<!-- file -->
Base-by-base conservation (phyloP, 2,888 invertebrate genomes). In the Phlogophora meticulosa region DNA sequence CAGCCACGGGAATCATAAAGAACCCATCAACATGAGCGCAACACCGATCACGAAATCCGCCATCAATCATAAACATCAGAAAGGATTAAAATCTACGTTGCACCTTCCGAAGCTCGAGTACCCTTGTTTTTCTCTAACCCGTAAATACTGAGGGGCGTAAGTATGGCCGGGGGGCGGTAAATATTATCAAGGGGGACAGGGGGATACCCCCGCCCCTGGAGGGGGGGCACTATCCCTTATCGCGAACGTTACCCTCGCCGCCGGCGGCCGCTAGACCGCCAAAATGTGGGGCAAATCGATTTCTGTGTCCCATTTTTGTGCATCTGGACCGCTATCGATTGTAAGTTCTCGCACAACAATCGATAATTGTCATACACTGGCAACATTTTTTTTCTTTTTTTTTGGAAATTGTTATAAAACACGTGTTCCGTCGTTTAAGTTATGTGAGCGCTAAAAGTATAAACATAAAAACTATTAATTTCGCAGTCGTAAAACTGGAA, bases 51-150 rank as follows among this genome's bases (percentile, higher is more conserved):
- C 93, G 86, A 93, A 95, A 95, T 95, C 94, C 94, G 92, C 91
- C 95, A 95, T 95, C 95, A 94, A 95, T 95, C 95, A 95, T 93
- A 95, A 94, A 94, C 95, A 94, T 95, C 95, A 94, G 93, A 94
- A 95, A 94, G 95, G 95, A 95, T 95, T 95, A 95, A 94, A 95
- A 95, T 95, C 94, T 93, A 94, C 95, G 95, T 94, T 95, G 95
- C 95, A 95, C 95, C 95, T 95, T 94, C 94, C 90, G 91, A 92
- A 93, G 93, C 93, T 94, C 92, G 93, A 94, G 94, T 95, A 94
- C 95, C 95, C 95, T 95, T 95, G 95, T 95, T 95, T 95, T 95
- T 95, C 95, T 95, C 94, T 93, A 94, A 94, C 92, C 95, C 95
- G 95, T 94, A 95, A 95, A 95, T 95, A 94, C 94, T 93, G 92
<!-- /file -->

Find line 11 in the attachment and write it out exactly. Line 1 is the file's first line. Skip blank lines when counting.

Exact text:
- G 95, T 94, A 95, A 95, A 95, T 95, A 94, C 94, T 93, G 92